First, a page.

Convincing families in rural India to educate girls can be a difficult task, even when families are educated and wealthy. For families in underprivileged areas, such as those where RDF operates, this task is even more difficult as parents often can only spare enough money to educate one child and the son takes precedence. However, from its very inception RDF has emphasized the importance of equal access to education amongst boys and girls.
If the class strength for girls does not reach 50%, RDF teachers travel to surrounding villages, visiting families and explaining to them the importance of educating their daughters as well as their sons. Convincing families to educate their daughters was one of the biggest challenges when RDF opened our first school in 1996. These days girls occupy about 42-50 percent of the class benches.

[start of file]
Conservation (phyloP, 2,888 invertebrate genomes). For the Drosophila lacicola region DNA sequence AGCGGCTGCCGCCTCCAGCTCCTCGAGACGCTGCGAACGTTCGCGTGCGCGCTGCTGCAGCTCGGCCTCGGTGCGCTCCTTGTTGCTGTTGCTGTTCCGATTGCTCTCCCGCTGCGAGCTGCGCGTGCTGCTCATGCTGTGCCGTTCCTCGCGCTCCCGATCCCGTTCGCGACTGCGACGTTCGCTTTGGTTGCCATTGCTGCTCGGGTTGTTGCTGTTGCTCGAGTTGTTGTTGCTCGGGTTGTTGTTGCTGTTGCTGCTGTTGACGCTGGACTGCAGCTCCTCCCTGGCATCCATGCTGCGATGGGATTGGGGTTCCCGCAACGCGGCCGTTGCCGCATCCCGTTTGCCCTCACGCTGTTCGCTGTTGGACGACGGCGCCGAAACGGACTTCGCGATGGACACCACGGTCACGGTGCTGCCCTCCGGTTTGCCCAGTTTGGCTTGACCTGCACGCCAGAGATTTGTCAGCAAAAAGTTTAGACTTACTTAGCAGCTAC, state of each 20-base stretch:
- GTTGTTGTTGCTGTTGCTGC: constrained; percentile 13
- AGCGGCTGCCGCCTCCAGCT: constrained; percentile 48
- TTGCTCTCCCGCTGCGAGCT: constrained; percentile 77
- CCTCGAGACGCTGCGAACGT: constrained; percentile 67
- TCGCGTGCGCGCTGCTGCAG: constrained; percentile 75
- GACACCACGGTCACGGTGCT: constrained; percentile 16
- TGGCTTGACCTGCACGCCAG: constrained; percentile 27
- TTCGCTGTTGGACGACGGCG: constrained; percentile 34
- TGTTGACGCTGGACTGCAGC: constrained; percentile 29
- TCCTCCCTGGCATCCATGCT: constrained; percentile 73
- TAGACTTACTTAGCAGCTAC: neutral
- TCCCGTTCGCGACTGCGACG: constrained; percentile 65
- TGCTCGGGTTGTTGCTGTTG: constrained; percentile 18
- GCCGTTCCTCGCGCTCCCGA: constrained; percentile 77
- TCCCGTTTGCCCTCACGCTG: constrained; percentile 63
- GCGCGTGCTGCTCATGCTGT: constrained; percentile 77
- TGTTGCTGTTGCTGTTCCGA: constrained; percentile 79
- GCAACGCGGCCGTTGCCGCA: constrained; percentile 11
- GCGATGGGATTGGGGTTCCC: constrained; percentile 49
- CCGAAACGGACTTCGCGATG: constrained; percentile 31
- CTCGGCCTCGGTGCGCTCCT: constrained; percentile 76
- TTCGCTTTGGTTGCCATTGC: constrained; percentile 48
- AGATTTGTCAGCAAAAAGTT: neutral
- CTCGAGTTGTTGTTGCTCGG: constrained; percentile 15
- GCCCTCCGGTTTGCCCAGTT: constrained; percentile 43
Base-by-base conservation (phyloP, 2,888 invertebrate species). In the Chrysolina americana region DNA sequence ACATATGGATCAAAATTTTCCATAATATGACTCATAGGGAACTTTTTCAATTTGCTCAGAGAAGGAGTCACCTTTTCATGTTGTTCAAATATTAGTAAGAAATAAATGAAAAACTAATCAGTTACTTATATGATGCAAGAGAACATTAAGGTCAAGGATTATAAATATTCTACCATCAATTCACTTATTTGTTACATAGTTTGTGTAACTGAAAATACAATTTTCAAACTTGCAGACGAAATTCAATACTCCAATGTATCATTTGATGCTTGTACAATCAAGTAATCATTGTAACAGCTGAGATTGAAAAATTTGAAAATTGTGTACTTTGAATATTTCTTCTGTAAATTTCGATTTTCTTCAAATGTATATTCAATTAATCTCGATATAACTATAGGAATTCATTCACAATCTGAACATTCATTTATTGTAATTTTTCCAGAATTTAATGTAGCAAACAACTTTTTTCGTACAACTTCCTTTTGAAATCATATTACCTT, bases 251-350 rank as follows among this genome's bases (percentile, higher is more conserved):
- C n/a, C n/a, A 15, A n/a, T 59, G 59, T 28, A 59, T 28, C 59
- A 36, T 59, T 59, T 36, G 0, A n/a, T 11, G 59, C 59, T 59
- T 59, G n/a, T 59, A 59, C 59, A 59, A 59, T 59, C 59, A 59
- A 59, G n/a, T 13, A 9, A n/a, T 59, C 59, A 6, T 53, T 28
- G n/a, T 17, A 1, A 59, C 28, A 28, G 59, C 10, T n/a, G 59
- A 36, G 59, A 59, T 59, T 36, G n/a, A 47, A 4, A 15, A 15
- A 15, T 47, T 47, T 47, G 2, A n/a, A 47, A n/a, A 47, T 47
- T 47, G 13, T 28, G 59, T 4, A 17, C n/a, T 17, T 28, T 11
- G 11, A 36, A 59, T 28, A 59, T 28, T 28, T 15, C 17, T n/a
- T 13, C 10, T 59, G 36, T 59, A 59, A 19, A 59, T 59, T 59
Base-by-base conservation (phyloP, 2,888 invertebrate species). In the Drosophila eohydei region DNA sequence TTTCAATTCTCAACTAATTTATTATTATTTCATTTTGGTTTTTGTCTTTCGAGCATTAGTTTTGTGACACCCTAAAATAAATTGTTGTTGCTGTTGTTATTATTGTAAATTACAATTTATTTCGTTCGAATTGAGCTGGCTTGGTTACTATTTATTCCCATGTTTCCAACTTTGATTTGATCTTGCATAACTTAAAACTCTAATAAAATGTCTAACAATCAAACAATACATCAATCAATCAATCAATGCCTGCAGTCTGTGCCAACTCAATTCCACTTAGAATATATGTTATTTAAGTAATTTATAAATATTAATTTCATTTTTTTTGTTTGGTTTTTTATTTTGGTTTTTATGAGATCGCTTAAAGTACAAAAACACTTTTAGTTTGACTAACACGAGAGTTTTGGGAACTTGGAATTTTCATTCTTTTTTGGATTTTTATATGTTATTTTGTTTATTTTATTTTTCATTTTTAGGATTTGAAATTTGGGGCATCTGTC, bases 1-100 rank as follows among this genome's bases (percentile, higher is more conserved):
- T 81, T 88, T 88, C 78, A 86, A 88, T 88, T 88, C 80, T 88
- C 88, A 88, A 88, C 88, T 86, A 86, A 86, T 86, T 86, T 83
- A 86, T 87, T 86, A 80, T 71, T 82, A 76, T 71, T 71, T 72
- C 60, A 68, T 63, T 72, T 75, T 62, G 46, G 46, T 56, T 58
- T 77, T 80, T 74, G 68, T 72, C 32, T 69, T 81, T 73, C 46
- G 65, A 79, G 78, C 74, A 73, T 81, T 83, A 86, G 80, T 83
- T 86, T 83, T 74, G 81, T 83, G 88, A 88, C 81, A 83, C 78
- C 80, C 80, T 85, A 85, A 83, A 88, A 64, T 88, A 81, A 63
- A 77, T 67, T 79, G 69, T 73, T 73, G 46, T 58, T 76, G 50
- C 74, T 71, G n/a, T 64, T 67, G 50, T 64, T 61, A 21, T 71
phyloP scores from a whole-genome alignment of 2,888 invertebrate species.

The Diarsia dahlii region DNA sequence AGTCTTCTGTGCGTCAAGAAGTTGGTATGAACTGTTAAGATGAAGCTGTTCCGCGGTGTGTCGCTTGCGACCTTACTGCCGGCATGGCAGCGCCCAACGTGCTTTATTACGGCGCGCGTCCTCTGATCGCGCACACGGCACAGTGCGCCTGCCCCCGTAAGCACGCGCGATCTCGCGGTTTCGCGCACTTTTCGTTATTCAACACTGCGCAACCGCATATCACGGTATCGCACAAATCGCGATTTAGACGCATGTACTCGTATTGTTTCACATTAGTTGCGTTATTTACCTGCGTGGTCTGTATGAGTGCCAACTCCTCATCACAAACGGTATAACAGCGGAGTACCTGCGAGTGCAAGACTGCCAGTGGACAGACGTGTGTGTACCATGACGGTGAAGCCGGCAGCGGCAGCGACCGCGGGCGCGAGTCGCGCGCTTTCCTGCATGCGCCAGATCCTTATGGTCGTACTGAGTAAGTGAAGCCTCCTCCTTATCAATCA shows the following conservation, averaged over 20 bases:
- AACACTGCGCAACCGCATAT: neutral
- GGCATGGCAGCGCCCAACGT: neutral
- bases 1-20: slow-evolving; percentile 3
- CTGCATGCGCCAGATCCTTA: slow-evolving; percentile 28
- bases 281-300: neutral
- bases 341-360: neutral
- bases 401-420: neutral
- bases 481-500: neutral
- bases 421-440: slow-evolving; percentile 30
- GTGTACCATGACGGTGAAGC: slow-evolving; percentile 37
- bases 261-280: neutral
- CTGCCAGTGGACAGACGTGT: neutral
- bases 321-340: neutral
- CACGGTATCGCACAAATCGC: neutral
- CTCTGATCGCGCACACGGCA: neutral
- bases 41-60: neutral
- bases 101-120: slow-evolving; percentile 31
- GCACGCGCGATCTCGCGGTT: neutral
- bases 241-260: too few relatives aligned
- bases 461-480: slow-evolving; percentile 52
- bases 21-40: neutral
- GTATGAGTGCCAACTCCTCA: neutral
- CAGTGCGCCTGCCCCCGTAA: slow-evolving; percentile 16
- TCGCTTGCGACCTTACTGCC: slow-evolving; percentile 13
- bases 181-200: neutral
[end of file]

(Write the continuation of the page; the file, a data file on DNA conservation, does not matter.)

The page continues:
For the first 15 years, RDF gave extra fee concessions to girl students to encourage families to send them to school. In special cases, incentives were also given for girls to continue their education, especially as they move from primary to secondary schools.
To empower girls, RDF has volunteers and mentorship teams to give them the necessary skills to cope with the transition into teenage years.
Girls, alongside their boy counterparts, are encouraged to attend personality development and communication skills training in the summer school conducted by Synchrony Financial. They have been working with RDF for several years and each year, the participation of the number of girls increases significantly. Our girls also participated in the Lead India 2020 program which aims at building self-awareness in rural children in order to groom them as future leaders of India. The students learnt about their responsibilities towards their communities and society at large and how to manage personal challenges. It was an opportunity that the girls learnt a lot from and our hope is that it has empowered them to become socially conscious citizens who are the change-makers of tomorrow.